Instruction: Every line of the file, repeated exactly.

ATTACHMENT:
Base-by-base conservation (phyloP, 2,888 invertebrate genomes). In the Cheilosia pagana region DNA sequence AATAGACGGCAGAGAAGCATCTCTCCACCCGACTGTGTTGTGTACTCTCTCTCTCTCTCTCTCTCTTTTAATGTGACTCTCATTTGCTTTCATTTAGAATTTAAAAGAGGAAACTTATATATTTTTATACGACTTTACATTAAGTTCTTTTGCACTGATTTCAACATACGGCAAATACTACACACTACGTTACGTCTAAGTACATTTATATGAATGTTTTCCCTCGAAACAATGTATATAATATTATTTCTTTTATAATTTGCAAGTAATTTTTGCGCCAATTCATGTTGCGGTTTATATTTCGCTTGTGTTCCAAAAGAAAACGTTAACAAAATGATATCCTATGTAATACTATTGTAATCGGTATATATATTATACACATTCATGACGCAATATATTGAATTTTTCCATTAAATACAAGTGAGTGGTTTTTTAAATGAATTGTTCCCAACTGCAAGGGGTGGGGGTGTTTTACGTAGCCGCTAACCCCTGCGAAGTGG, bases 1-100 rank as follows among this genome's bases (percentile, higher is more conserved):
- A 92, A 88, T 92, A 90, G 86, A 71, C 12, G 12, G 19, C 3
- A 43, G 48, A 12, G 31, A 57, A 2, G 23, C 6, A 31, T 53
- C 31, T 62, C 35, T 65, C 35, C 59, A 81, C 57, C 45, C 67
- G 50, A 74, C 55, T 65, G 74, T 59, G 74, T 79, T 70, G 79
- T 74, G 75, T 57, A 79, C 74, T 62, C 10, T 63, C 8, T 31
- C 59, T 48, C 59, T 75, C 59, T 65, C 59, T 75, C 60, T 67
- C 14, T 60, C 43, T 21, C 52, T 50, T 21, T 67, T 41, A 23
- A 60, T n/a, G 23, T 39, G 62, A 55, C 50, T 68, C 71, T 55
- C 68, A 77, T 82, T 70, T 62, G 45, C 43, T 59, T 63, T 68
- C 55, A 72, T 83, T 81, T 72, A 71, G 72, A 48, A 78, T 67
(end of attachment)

Base-by-base conservation (phyloP, 2,888 invertebrate genomes). In the Cheilosia pagana region DNA sequence AATAGACGGCAGAGAAGCATCTCTCCACCCGACTGTGTTGTGTACTCTCTCTCTCTCTCTCTCTCTTTTAATGTGACTCTCATTTGCTTTCATTTAGAATTTAAAAGAGGAAACTTATATATTTTTATACGACTTTACATTAAGTTCTTTTGCACTGATTTCAACATACGGCAAATACTACACACTACGTTACGTCTAAGTACATTTATATGAATGTTTTCCCTCGAAACAATGTATATAATATTATTTCTTTTATAATTTGCAAGTAATTTTTGCGCCAATTCATGTTGCGGTTTATATTTCGCTTGTGTTCCAAAAGAAAACGTTAACAAAATGATATCCTATGTAATACTATTGTAATCGGTATATATATTATACACATTCATGACGCAATATATTGAATTTTTCCATTAAATACAAGTGAGTGGTTTTTTAAATGAATTGTTCCCAACTGCAAGGGGTGGGGGTGTTTTACGTAGCCGCTAACCCCTGCGAAGTGG, bases 1-100 rank as follows among this genome's bases (percentile, higher is more conserved):
- A 92, A 88, T 92, A 90, G 86, A 71, C 12, G 12, G 19, C 3
- A 43, G 48, A 12, G 31, A 57, A 2, G 23, C 6, A 31, T 53
- C 31, T 62, C 35, T 65, C 35, C 59, A 81, C 57, C 45, C 67
- G 50, A 74, C 55, T 65, G 74, T 59, G 74, T 79, T 70, G 79
- T 74, G 75, T 57, A 79, C 74, T 62, C 10, T 63, C 8, T 31
- C 59, T 48, C 59, T 75, C 59, T 65, C 59, T 75, C 60, T 67
- C 14, T 60, C 43, T 21, C 52, T 50, T 21, T 67, T 41, A 23
- A 60, T n/a, G 23, T 39, G 62, A 55, C 50, T 68, C 71, T 55
- C 68, A 77, T 82, T 70, T 62, G 45, C 43, T 59, T 63, T 68
- C 55, A 72, T 83, T 81, T 72, A 71, G 72, A 48, A 78, T 67